It’s funny to remember when we used to call her Grandma because that was so very long ago. When the first Great-Grandchild was born, it was decided a different name was needed for the great-grandkids to call her and she chose the Polish word for Grandma, which is Babci (also spelled Babcia, sounds like Bocce ball). I remember the first time I called her that instead of Grandma she put her hand up as if she was going to swat me, saying, “I’m your Grandma, not your Babci!”

Now the great-grandchildren outnumber the grandchildren by at least ten and every single one of us call her Babci without fear of being swat at. She called all of us by our names and all of our friends “honey.” She called all of her cars Betsey. She would peel a potato and make one serving of French fries if that’s what you really wanted.

Her views on raising children? Just love them. And she reserved the right to give every new baby in the family his or her first pickle.

Her theory on staying in a bad relationship? Don’t do it. She taught me early on to not marry someone without living with them first. She told me that if I was staying in a relationship because of finances that she would help me out. She learned her lessons the hard way, she didn’t want any of us to have to do that way too.

She had married young and she had married badly.  Her husband was a no-good drunk. He began bragging to everyone in town that he had a gun and was going to go home and shoot her. People came to her to warn her that she should leave, but she stayed. Even though there were times he’d come home before drunk and raging and she would hide behind the couch with her baby  until he passed out, she stayed.

This time, not only did she stay, but she met him at the door. “You want to shoot me?” she asked him. “Then go ahead and shoot me. I’m 19 years old and I live over a bar with a drunk and a baby. Go ahead and shoot me.”

And that man, encouraged by his alcohol-induced confidence and emboldened by the his possession of a firearm, was met with the face of utmost courage and truth in a 19-year-old girl and he turned around and left.

After that she worked hard to make it as a single mother. I don’t think she ever expected to find the love she deserved, but she did in my Grandfather. I never got to meet him, but from the stories I’ve heard, I can tell he took really good care of her. From the big box of cards and letters she has saved in her attic, I know he really loved her.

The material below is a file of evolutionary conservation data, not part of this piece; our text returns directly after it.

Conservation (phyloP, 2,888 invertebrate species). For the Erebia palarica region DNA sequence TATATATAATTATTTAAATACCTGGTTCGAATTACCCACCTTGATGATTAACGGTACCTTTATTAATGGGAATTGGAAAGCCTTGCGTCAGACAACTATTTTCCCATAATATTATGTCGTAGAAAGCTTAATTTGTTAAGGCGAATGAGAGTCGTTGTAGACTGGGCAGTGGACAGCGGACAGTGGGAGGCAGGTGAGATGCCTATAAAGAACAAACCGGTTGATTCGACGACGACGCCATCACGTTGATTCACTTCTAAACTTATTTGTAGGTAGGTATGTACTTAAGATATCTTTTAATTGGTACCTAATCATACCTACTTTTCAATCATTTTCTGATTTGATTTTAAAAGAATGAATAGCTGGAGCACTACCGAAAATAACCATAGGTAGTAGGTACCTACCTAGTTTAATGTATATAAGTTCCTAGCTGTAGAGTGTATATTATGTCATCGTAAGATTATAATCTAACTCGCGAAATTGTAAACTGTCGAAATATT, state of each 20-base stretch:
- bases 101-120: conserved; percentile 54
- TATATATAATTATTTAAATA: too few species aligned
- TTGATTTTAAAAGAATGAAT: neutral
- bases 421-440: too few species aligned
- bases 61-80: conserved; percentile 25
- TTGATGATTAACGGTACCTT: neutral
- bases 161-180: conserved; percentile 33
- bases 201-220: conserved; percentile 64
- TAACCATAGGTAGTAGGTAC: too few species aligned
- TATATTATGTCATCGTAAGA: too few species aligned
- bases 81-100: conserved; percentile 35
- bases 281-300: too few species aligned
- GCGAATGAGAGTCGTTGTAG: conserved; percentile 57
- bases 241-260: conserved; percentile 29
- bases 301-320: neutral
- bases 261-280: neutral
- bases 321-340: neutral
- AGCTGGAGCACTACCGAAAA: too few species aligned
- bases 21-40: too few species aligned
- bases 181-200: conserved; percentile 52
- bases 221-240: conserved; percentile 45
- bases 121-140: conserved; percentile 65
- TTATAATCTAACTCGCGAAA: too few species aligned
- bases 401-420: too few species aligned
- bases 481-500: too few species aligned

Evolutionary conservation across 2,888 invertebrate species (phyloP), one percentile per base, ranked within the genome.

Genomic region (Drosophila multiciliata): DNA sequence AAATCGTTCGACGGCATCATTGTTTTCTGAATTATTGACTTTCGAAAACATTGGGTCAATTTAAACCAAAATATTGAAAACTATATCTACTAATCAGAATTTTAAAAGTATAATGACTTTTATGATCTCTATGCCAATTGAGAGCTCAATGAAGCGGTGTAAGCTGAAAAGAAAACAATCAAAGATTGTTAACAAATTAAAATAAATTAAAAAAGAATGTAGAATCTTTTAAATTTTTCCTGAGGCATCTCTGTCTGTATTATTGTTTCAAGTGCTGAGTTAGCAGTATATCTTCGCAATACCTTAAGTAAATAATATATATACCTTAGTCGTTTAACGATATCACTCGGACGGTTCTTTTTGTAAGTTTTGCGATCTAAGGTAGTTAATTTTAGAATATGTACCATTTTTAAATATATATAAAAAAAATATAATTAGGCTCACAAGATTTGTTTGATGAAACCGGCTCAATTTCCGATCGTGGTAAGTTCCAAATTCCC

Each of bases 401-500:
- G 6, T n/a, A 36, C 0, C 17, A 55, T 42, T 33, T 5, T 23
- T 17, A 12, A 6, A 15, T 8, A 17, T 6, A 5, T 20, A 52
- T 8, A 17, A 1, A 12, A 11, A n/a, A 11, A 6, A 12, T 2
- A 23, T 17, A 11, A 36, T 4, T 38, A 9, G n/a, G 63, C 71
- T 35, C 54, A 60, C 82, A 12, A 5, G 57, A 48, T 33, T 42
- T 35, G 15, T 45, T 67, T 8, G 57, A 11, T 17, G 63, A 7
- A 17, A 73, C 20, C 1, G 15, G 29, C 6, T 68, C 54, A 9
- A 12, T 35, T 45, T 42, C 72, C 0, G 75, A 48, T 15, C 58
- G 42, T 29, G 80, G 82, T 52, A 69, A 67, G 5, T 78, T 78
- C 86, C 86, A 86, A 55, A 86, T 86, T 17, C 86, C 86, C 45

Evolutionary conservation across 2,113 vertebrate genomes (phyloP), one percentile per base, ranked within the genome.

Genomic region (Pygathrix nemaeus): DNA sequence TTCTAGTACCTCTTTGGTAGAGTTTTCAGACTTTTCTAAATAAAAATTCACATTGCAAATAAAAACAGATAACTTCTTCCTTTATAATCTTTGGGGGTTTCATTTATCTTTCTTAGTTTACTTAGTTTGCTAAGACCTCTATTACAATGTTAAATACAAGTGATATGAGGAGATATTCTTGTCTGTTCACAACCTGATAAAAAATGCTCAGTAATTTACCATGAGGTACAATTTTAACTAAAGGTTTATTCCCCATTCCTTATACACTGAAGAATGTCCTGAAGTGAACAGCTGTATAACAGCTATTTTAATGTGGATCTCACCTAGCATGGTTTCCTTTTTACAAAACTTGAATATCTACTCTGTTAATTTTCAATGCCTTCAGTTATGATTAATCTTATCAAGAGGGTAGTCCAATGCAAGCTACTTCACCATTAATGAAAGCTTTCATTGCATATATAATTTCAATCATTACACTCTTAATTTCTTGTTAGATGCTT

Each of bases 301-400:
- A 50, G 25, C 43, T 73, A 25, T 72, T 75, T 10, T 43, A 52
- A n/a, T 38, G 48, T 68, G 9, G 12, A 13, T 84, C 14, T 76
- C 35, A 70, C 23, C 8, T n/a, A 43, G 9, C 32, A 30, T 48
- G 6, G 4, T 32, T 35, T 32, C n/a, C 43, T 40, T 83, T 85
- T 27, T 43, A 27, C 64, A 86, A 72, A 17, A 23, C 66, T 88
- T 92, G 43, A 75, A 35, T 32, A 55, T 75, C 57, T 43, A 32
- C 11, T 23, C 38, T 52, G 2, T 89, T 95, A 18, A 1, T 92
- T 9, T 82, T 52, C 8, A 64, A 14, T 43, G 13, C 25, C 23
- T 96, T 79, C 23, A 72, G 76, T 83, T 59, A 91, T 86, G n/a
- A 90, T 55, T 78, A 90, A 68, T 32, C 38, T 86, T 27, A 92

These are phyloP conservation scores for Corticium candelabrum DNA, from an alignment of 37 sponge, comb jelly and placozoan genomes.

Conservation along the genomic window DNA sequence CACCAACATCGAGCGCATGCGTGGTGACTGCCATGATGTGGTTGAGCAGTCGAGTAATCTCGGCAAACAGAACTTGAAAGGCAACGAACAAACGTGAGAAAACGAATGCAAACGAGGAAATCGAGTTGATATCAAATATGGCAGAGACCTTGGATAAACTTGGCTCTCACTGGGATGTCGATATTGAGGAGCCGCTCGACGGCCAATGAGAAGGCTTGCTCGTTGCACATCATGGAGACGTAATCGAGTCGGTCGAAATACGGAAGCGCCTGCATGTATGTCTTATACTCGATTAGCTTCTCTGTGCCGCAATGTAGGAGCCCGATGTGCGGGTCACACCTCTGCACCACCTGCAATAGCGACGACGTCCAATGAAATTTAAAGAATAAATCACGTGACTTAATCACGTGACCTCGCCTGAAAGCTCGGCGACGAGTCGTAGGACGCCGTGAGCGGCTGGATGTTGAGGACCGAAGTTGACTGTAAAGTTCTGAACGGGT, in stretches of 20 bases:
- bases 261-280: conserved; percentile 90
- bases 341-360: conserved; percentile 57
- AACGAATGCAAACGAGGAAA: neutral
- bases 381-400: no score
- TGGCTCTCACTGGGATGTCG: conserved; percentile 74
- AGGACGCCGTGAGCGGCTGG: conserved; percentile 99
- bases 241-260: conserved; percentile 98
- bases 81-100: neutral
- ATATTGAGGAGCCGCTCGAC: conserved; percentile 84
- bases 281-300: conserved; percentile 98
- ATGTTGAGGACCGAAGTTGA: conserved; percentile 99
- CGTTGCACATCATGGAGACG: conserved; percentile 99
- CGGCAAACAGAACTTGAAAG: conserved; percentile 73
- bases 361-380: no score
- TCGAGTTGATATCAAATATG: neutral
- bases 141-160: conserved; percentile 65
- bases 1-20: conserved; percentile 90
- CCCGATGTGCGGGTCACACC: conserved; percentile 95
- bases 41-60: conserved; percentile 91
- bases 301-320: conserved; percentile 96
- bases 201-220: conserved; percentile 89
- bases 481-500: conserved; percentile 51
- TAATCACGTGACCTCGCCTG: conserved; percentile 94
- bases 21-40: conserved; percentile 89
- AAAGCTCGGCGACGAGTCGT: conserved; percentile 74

She started life sharing a bed with her sisters, her home with a drunken boarder and her stolen doll with her gang.  I don’t think she had any great expectations of what her life could be. But she also started this life with a feisty independent spirit, a fierce sense of humor and a lot of love to give. And she gave it to us—her four children, fourteen grandchildren, twenty-five great-grandchildren  as well as her neighbors and friends—freely.

When I was a kid, my Grandmother was the best grown-up I knew.
When I grew up, she still was.

4 comments:

  1. Note about the title: often when she leaves someone's house, she says, "tell your Mother I was here" and it cracks me up.
    Recently my husband and I staged some pictures for "World Naked Gardening Day" (first Saturday in May) and she had a good laugh over them at the hospital. When we were leaving from visiting her there, my husband said, "tell your Mother we were here" and she replied with, "Try to keep your pants on."

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  2. beautifully done, but you know what she would say if she read this " all this fuss about me ? " and then she would make that face .You know the face eyes and mouth open all dramatic disbelief ...

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  3. What a warm, funny and inspiring tribute to your Grandma. I got that same inspiration from my Grandpa, whose name my son now bears. Thanks for bringing a smile and tears (nostalgic tears) to my face.